How Did the Theory Crafting Deck Perform? How is Standard Doing?

Analyze the impact of a newly theory crafted deck on MTG's Standard format. Explore performance reviews and how the Standard meta evolves in response.

Checking in on Mono Black, and Standard

We are two weeks into the digital release of Murders at Karlov Manor, and the meta has certainly seen some changes due to these new cards. This begs the question: Did it get better, or worse? Some might also wonder: How did that Mono Black Deck that Numbskull theory crafted end up doing? We will sort out both of those inquiries today.

Mono Black Win Rate and Standout Cards

So far this season, we have cruised to a sixty-four percent win rate with Mono Black in standard on Arena. The deck required a bit of tuning in the first few days, but I have now taken it into numbers as of the time of writing this article. The newest version has a sixty-nine percent win rate (nice). While Hunted Bonebrute was a fun card to mess around with at first, and even ended up being the finisher in a few matchups, the disguise mechanic proved to be a tad slow, and it was unfortunately not able to prove itself to be better as of yet compared to the other powerful three mana creature spells at our disposal. I opten to replace it with Preacher of the Schism. Vein Ripper is everything we thought it would be and more. It heavily influences any game with the hefty ward cost of requiring creature sacrifice to target it. Due to the triggered ability of Vein Ripper being so good, it also caused Deadly Cover-Up to exceed our expectations as well. The collect evidence options is great too, as it allows for a built-in Necromentia effect as long as one of the targets is in the opponent's graveyard already. It's important to note that the effect doesn't have to only hit creatures, as you can also exile any card from the graveyard, then remove all copies from the deck and hand as well. This even includes creature lands.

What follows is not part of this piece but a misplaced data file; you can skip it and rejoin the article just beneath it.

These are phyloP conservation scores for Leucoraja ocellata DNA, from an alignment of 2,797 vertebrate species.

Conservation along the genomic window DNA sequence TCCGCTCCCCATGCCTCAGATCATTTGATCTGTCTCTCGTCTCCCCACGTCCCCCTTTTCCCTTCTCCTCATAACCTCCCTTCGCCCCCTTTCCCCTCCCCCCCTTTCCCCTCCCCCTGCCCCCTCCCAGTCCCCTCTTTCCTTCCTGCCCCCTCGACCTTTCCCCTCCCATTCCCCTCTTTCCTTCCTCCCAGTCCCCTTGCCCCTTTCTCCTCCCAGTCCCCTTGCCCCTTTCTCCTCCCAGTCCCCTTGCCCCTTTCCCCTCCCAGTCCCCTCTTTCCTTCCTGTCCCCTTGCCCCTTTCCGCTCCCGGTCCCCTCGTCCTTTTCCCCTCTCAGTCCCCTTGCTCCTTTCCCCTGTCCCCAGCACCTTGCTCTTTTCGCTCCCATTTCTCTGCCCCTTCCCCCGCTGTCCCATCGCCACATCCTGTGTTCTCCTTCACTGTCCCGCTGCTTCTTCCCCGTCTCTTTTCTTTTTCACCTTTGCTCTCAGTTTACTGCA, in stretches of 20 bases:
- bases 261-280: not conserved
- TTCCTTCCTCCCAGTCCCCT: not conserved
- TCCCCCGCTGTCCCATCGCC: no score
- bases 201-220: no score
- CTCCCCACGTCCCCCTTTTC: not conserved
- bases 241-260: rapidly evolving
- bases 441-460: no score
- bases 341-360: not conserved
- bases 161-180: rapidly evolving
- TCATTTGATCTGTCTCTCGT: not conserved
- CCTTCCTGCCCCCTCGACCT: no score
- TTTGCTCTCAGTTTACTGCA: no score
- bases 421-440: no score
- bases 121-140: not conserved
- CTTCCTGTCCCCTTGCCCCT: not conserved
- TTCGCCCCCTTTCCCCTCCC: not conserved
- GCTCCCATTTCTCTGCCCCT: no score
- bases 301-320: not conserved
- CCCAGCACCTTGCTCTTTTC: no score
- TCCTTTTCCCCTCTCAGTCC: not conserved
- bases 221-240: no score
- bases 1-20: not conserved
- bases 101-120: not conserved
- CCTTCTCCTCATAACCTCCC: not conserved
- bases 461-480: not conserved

One card that has proven to be an auto-include in almost any deck that even splashes black is